Wisconsin's new "tort reform" package eliminates some litigation tools now available to plaintiffs and adds some tools for defendants. Some of the changes may have large effects in certain circumstances, some will apply more generally in all litigation, and some will arise only in limited cases.
Gov. Scott Walker introduced the measure as Senate Bill 1, the very first in his new administration. With new Republican majorities supporting him in both the Assembly and Senate, the bill was considered, amended, and adopted in just 15 days. Gov. Walker signed it today. "Improving our state's legal climate is important to creating an environment that allows the private sector to create jobs," the governor said, adding that "lawsuit reform" means Wisconsin is "no longer the Alabama of the North."
The bill certainly does not eliminate the prospect of litigation against businesses, but it does make it harder to sue and recover in some respects. Whether that is beneficial in a given case depends on whether you're the one who needs to sue or needs to defend.
The bill applies to actions filed after it takes effect, which will be upon publication about 10 days after its signing. News media have reported a flurry of personal injury cases being filed now to avoid restrictions included in the new bill. Here is a look at key provisions (with new statute sections noted for reference):
New Rules Limit Strict Liability in Product Liability Cases
New rules limiting strict liability in products liability cases are probably the most noticeable change for many businesses. (Sec. 895.045(3).) Establishing strict liability leaves manufacturers with few defenses, and the bill makes proof a bit harder.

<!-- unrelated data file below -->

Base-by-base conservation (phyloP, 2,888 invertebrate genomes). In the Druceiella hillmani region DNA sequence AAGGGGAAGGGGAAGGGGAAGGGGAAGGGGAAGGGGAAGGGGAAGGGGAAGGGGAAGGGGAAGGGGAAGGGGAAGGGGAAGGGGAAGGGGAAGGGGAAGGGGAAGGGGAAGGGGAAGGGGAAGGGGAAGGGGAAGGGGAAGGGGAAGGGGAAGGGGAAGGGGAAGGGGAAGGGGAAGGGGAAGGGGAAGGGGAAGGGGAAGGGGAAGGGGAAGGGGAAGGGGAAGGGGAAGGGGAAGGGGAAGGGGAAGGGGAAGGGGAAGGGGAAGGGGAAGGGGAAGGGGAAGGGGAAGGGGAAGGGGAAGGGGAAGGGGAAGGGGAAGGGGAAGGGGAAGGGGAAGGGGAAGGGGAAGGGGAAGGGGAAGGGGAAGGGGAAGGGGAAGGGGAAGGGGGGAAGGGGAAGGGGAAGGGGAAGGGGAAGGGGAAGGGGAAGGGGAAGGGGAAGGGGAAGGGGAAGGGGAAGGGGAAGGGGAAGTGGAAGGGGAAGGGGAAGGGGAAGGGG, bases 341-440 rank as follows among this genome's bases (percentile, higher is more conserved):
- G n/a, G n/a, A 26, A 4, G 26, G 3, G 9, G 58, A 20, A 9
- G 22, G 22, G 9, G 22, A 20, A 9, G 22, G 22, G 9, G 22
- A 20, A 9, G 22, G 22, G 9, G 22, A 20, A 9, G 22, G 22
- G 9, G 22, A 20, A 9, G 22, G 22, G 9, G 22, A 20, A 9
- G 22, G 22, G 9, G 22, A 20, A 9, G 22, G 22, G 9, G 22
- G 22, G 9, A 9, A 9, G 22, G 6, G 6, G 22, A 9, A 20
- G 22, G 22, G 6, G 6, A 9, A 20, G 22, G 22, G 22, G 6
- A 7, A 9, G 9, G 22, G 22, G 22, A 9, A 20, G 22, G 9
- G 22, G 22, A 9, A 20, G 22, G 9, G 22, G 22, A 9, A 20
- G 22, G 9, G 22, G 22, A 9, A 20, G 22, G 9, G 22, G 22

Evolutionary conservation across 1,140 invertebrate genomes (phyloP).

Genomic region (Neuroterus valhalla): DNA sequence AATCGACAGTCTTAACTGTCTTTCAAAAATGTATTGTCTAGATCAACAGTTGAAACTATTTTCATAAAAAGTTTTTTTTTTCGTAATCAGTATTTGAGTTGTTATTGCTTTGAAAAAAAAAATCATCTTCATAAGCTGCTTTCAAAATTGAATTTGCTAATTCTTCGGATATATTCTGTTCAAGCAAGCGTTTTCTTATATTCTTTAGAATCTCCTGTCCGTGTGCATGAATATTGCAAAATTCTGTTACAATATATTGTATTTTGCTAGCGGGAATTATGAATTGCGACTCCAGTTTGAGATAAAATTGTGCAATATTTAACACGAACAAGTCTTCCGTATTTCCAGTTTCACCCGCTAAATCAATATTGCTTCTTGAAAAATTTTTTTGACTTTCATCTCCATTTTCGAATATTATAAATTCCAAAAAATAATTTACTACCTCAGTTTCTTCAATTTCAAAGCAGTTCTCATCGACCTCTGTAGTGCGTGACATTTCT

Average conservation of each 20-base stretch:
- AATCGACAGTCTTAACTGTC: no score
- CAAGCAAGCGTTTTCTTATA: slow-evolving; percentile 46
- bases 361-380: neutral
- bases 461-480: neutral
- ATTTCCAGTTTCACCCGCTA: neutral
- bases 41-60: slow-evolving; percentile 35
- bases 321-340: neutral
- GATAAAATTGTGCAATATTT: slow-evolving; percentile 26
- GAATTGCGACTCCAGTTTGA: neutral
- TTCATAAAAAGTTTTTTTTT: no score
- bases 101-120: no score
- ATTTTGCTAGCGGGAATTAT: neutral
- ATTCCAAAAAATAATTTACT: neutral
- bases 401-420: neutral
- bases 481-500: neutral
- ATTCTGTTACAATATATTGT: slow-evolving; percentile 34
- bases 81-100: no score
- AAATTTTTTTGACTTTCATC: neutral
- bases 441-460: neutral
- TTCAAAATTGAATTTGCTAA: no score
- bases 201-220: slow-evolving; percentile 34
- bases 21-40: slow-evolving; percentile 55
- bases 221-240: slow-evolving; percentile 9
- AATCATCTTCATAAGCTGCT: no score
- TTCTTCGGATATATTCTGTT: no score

For example, a strict liability products claim must now be dismissed if the damage was caused by an "inherent characteristic of the product that would be recognized" by someone who normally used it. (Sec. 895.047(3)(d).)
Clearer criteria are now set to determine whether the product was defective. (Sec. 895.047.) Also, products will be presumed not defective if they comply with applicable state and federal regulations or specifications. (Sec. 895.047(3)(b).) Where the operator of the product was legally drunk or using drugs, that — rather than a defect — is presumed to be the cause of injury. (Sec. 895.047(3)(a).)
Comparative fault will now be a key factor in product liability cases. A plaintiff whose own responsibility for the injury exceeds the percentage attributed to the defective condition of the product cannot collect. (Sec. 895.045(3)(b); see also 895.947(3)(c).) A plaintiff whose percentage of fault is less than the product's can still collect, but the award will be reduced proportionately. (Sec. 895.045(c)(3).) The plaintiff's liability will be compared against the liability of the defendants as a group, however, not against each defendant individually.
A product defendant who is 51 percent or more strictly liable for the injury will be jointly and severally liable, meaning that the plaintiff can recover the entire amount of available damages from that defendant alone, and that defendant must bring contribution actions against other liable defendants to offset the payment. (Sec. 895.045(3)(d).) Defendants with liability less than 51 percent are responsible only for their own shares.
The bill reduces the exposure to distributors or dealers for claims based on defects in products they handle. Generally speaking, they will have no liability for products they receive and pass on in a sealed container. (Sec. 895.047(3)(e).) If jurisdiction over the manufacturer is established in the suit, distributors or sellers are dismissed from the action. (Sec. 895.047(2)(b).) However, a distributor may be liable for the entire claim if the manufacturer is not subject to jurisdiction in Wisconsin. (Sec. 895.047(2)(a).)
Evidence of remedial measures taken after the sale of the allegedly defective product can be used only to show that a reasonable alternative design existed at the time of sale. (Sec. 895.047(4).)
Claims are not permitted against products made more than 15 years before accrual of the claim unless the manufacturer specified the product would last longer. (Sec. 895.047(5).) Claims for harm from a latent disease are not subject to this 15-year limit.
Risk-Contribution Theory of Liability